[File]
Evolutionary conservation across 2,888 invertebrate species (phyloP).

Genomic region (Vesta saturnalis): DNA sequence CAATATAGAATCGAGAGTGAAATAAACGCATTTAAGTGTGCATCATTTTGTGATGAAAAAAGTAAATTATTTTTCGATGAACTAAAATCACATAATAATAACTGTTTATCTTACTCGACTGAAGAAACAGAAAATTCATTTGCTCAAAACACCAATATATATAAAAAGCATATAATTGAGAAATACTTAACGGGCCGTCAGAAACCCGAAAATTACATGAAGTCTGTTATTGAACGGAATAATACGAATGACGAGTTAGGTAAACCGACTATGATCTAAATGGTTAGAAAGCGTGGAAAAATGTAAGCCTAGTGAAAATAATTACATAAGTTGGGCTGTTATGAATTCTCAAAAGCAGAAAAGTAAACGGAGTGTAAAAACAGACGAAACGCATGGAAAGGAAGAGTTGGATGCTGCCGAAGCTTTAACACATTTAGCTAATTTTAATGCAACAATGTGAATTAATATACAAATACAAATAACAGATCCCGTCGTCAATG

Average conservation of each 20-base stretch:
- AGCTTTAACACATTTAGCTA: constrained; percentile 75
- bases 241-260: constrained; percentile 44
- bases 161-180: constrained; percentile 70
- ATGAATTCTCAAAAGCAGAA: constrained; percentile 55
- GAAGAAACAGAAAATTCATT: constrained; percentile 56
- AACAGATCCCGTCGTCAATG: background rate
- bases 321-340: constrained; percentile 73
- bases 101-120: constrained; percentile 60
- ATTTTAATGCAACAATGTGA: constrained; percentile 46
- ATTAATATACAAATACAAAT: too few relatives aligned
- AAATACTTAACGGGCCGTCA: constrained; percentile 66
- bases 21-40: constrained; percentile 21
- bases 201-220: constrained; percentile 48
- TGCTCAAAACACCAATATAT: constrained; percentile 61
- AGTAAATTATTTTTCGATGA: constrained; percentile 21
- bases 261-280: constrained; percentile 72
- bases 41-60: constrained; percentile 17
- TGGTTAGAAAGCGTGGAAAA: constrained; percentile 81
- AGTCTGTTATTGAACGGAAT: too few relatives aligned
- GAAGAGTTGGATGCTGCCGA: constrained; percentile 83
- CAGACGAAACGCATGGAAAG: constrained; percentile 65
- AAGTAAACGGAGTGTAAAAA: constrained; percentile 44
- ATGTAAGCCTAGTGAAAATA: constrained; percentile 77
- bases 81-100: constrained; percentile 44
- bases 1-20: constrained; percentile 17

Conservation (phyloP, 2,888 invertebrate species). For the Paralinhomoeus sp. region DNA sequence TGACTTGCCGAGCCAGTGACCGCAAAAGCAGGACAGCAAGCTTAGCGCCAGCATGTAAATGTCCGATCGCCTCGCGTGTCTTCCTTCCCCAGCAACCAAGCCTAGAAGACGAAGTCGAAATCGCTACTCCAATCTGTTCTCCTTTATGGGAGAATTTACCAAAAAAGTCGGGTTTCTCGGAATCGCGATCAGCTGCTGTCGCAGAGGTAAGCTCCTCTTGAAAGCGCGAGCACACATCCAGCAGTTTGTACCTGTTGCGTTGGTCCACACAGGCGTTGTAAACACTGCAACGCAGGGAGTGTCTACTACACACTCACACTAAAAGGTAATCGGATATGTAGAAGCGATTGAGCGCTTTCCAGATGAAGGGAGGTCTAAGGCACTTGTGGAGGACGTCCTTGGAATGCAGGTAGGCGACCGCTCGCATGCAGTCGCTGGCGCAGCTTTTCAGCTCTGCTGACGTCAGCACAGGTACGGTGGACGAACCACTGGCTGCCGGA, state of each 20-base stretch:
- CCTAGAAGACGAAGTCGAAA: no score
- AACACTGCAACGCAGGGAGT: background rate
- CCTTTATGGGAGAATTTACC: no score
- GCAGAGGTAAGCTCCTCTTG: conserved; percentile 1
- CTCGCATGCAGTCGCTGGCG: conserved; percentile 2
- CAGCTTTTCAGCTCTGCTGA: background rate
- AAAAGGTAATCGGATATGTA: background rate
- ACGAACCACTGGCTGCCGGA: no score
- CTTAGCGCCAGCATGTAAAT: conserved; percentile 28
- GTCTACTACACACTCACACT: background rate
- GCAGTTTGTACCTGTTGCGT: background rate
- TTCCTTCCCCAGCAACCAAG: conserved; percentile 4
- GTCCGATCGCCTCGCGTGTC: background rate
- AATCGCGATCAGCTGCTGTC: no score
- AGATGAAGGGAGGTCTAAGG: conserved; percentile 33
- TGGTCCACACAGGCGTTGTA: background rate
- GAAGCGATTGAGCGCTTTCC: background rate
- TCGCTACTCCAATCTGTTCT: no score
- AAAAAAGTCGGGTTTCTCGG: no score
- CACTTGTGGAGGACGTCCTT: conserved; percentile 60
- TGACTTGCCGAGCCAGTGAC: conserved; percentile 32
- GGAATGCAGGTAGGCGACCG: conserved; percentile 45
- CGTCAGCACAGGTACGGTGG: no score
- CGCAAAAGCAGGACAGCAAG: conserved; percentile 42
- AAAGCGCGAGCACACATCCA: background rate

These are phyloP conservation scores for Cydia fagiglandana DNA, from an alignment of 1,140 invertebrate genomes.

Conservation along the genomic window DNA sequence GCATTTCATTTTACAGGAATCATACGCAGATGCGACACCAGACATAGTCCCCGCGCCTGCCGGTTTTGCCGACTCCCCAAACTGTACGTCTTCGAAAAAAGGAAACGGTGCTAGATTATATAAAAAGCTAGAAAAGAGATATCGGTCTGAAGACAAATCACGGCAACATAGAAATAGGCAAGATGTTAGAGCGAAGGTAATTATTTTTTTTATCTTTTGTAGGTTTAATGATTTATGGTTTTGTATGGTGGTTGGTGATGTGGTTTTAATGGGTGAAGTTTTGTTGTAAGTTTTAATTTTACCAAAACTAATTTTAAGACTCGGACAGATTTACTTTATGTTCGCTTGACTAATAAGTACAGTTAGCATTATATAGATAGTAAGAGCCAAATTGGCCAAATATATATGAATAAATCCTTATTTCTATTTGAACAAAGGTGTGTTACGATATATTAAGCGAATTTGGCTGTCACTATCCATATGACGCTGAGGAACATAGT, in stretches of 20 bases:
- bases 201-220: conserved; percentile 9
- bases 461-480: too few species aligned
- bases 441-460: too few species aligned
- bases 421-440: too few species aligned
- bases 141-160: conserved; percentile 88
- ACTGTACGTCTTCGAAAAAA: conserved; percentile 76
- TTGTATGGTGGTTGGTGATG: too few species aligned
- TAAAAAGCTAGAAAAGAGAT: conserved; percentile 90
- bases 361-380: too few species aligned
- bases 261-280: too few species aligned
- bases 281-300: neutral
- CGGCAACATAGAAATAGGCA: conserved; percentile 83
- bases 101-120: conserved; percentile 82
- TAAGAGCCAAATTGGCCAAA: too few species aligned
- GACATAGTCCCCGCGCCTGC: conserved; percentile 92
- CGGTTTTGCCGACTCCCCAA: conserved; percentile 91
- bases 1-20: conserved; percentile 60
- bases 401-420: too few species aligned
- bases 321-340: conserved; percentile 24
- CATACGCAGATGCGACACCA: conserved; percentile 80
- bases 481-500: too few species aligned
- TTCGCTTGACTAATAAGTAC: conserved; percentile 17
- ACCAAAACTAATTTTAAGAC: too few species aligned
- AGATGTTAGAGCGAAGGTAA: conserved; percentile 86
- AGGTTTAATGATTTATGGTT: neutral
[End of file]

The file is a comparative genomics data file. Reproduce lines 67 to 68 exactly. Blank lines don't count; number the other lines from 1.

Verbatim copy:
- bases 281-300: neutral
- CGGCAACATAGAAATAGGCA: conserved; percentile 83